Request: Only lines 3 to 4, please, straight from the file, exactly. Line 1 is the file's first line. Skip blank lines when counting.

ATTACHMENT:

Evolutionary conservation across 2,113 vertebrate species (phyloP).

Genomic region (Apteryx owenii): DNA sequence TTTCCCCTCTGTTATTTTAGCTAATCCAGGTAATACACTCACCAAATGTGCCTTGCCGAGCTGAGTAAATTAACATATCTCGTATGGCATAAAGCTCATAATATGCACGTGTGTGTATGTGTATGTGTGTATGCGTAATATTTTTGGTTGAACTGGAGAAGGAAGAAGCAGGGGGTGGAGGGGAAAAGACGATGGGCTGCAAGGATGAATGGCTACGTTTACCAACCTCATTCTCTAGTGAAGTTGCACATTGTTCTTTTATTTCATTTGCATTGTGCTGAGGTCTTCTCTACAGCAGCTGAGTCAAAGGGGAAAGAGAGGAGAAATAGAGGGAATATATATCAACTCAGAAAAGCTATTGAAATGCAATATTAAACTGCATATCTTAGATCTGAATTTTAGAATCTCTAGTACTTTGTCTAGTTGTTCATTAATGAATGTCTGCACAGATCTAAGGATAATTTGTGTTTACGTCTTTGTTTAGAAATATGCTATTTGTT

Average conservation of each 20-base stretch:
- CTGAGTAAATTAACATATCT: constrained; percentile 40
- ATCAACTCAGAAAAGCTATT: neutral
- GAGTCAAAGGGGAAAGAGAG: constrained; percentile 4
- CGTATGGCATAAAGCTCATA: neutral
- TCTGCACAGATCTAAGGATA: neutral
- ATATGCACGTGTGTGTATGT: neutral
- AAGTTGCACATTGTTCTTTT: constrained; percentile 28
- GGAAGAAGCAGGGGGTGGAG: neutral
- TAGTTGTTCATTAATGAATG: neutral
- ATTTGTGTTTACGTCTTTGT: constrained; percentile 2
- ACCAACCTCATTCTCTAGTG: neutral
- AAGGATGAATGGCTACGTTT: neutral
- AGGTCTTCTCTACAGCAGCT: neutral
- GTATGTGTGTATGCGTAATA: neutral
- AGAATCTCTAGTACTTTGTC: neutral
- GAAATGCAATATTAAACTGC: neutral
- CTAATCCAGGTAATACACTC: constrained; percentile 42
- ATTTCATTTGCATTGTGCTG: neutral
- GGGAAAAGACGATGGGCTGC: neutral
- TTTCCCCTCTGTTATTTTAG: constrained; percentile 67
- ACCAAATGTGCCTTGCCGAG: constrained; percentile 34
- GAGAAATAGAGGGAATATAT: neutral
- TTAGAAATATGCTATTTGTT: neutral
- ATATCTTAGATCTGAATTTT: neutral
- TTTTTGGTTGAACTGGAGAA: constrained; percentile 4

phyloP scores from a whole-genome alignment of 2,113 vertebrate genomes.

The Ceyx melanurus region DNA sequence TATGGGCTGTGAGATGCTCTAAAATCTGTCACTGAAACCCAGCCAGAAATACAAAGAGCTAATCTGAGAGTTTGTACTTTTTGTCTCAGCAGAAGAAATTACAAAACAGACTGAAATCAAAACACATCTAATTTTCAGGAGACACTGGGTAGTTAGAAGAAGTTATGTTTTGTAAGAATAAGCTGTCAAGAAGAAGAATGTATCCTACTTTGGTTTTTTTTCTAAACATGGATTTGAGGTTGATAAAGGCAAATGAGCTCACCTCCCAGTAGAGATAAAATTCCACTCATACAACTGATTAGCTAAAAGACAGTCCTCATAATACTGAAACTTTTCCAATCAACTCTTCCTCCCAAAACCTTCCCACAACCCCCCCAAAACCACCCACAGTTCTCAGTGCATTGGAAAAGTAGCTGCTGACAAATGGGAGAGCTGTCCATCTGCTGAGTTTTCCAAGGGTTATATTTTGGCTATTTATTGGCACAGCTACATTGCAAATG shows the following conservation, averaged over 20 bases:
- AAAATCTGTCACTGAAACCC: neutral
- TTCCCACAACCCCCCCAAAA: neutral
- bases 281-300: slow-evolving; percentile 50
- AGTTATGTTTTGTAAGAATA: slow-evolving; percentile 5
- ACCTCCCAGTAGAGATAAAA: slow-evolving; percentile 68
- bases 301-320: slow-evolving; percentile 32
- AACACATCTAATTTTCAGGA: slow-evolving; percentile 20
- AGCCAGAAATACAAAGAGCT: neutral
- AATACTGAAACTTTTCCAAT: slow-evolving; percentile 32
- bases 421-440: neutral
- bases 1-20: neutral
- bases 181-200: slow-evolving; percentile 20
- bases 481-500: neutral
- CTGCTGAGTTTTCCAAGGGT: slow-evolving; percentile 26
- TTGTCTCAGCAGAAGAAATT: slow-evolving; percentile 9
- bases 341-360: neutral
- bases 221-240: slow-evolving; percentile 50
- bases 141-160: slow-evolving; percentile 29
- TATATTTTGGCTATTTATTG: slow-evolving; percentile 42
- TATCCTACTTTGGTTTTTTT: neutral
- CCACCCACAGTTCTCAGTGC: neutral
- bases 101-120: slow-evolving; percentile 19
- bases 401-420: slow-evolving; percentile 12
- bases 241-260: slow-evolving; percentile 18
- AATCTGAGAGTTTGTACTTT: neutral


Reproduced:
Average conservation of each 20-base stretch:
- CTGAGTAAATTAACATATCT: constrained; percentile 40